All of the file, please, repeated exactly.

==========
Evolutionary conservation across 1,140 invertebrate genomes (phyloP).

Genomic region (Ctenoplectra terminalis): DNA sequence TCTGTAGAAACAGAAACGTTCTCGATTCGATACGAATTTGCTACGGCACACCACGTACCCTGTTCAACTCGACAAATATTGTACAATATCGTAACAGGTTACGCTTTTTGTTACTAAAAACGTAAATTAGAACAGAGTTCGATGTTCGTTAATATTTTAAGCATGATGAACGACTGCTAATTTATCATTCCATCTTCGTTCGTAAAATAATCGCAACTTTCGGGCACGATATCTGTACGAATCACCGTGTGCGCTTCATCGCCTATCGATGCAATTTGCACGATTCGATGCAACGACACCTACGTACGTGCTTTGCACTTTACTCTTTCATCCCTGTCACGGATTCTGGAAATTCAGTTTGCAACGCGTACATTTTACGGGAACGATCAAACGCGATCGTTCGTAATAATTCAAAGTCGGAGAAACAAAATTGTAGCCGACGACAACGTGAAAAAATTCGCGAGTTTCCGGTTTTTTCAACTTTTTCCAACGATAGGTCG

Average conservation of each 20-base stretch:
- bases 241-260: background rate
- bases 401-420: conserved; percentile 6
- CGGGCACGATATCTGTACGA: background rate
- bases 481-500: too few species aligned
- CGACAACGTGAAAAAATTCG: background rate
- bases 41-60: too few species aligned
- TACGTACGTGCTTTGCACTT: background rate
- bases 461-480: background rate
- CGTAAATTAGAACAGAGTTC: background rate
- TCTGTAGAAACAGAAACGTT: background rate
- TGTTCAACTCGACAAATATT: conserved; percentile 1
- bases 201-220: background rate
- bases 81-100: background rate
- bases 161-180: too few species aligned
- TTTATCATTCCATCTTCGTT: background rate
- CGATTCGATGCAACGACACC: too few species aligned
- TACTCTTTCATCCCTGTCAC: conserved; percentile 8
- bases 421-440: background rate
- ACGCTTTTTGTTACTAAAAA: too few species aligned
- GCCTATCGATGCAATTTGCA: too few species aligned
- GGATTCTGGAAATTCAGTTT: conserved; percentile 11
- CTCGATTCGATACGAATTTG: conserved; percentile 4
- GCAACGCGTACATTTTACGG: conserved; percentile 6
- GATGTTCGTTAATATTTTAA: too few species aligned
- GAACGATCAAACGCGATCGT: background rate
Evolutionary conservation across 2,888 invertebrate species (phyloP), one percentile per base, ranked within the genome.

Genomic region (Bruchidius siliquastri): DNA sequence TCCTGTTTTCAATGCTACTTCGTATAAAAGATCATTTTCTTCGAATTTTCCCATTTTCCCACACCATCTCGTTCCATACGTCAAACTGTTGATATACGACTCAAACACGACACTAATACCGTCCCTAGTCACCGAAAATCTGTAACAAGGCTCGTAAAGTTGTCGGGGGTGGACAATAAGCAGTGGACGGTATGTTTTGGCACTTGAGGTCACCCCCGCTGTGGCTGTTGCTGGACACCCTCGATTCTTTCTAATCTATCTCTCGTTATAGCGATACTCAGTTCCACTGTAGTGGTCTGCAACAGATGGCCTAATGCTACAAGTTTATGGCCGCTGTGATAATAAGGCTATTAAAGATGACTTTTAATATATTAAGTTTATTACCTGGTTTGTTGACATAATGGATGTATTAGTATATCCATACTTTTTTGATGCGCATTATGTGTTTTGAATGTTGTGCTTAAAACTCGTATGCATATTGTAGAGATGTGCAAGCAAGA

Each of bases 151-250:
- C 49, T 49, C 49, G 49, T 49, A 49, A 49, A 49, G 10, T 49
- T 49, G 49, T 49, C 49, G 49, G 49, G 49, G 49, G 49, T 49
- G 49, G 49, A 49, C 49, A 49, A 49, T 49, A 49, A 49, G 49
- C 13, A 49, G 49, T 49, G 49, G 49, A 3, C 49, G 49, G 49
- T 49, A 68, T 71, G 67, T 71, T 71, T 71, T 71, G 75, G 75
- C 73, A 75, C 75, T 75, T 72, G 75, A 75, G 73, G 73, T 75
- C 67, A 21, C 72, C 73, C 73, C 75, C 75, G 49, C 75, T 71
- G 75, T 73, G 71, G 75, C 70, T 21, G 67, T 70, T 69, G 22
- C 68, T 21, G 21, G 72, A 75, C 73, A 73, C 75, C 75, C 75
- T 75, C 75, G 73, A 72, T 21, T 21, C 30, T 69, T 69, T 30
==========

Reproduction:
Evolutionary conservation across 1,140 invertebrate genomes (phyloP).

Genomic region (Ctenoplectra terminalis): DNA sequence TCTGTAGAAACAGAAACGTTCTCGATTCGATACGAATTTGCTACGGCACACCACGTACCCTGTTCAACTCGACAAATATTGTACAATATCGTAACAGGTTACGCTTTTTGTTACTAAAAACGTAAATTAGAACAGAGTTCGATGTTCGTTAATATTTTAAGCATGATGAACGACTGCTAATTTATCATTCCATCTTCGTTCGTAAAATAATCGCAACTTTCGGGCACGATATCTGTACGAATCACCGTGTGCGCTTCATCGCCTATCGATGCAATTTGCACGATTCGATGCAACGACACCTACGTACGTGCTTTGCACTTTACTCTTTCATCCCTGTCACGGATTCTGGAAATTCAGTTTGCAACGCGTACATTTTACGGGAACGATCAAACGCGATCGTTCGTAATAATTCAAAGTCGGAGAAACAAAATTGTAGCCGACGACAACGTGAAAAAATTCGCGAGTTTCCGGTTTTTTCAACTTTTTCCAACGATAGGTCG

Average conservation of each 20-base stretch:
- bases 241-260: background rate
- bases 401-420: conserved; percentile 6
- CGGGCACGATATCTGTACGA: background rate
- bases 481-500: too few species aligned
- CGACAACGTGAAAAAATTCG: background rate
- bases 41-60: too few species aligned
- TACGTACGTGCTTTGCACTT: background rate
- bases 461-480: background rate
- CGTAAATTAGAACAGAGTTC: background rate
- TCTGTAGAAACAGAAACGTT: background rate
- TGTTCAACTCGACAAATATT: conserved; percentile 1
- bases 201-220: background rate
- bases 81-100: background rate
- bases 161-180: too few species aligned
- TTTATCATTCCATCTTCGTT: background rate
- CGATTCGATGCAACGACACC: too few species aligned
- TACTCTTTCATCCCTGTCAC: conserved; percentile 8
- bases 421-440: background rate
- ACGCTTTTTGTTACTAAAAA: too few species aligned
- GCCTATCGATGCAATTTGCA: too few species aligned
- GGATTCTGGAAATTCAGTTT: conserved; percentile 11
- CTCGATTCGATACGAATTTG: conserved; percentile 4
- GCAACGCGTACATTTTACGG: conserved; percentile 6
- GATGTTCGTTAATATTTTAA: too few species aligned
- GAACGATCAAACGCGATCGT: background rate
Evolutionary conservation across 2,888 invertebrate species (phyloP), one percentile per base, ranked within the genome.

Genomic region (Bruchidius siliquastri): DNA sequence TCCTGTTTTCAATGCTACTTCGTATAAAAGATCATTTTCTTCGAATTTTCCCATTTTCCCACACCATCTCGTTCCATACGTCAAACTGTTGATATACGACTCAAACACGACACTAATACCGTCCCTAGTCACCGAAAATCTGTAACAAGGCTCGTAAAGTTGTCGGGGGTGGACAATAAGCAGTGGACGGTATGTTTTGGCACTTGAGGTCACCCCCGCTGTGGCTGTTGCTGGACACCCTCGATTCTTTCTAATCTATCTCTCGTTATAGCGATACTCAGTTCCACTGTAGTGGTCTGCAACAGATGGCCTAATGCTACAAGTTTATGGCCGCTGTGATAATAAGGCTATTAAAGATGACTTTTAATATATTAAGTTTATTACCTGGTTTGTTGACATAATGGATGTATTAGTATATCCATACTTTTTTGATGCGCATTATGTGTTTTGAATGTTGTGCTTAAAACTCGTATGCATATTGTAGAGATGTGCAAGCAAGA

Each of bases 151-250:
- C 49, T 49, C 49, G 49, T 49, A 49, A 49, A 49, G 10, T 49
- T 49, G 49, T 49, C 49, G 49, G 49, G 49, G 49, G 49, T 49
- G 49, G 49, A 49, C 49, A 49, A 49, T 49, A 49, A 49, G 49
- C 13, A 49, G 49, T 49, G 49, G 49, A 3, C 49, G 49, G 49
- T 49, A 68, T 71, G 67, T 71, T 71, T 71, T 71, G 75, G 75
- C 73, A 75, C 75, T 75, T 72, G 75, A 75, G 73, G 73, T 75
- C 67, A 21, C 72, C 73, C 73, C 75, C 75, G 49, C 75, T 71
- G 75, T 73, G 71, G 75, C 70, T 21, G 67, T 70, T 69, G 22
- C 68, T 21, G 21, G 72, A 75, C 73, A 73, C 75, C 75, C 75
- T 75, C 75, G 73, A 72, T 21, T 21, C 30, T 69, T 69, T 30